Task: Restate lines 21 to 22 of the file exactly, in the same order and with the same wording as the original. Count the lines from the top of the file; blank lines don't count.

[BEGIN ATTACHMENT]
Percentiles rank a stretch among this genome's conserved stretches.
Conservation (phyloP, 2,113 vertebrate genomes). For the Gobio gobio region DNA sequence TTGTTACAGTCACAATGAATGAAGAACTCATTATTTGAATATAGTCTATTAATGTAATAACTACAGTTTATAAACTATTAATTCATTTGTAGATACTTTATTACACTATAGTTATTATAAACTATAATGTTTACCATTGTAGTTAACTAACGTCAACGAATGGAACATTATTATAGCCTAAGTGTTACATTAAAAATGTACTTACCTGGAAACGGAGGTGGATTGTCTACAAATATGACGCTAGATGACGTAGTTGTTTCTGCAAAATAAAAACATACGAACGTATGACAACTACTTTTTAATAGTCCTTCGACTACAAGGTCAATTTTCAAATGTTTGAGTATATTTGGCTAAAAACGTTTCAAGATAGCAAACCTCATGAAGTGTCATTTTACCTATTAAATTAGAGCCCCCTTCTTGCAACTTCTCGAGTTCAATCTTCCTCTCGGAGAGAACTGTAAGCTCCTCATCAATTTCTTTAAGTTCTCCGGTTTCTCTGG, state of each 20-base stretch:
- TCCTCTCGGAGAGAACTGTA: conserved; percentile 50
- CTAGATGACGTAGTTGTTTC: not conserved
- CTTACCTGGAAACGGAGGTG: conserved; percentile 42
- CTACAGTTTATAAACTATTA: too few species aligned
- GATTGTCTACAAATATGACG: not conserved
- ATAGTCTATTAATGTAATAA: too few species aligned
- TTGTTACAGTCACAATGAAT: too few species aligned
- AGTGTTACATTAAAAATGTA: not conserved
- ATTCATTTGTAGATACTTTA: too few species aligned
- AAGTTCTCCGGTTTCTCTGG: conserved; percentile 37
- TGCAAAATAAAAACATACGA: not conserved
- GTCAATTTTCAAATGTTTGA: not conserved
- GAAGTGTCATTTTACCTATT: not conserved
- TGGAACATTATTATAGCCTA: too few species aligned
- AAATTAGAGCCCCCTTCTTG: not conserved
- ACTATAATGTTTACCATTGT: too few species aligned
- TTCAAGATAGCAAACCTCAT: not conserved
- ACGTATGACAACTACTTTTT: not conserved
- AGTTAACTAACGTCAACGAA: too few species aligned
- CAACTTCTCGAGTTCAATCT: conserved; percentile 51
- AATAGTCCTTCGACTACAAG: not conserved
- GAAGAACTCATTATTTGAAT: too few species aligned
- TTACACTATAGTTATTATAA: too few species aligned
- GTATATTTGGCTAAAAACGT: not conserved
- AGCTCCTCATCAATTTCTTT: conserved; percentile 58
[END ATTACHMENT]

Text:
- AGTTAACTAACGTCAACGAA: too few species aligned
- CAACTTCTCGAGTTCAATCT: conserved; percentile 51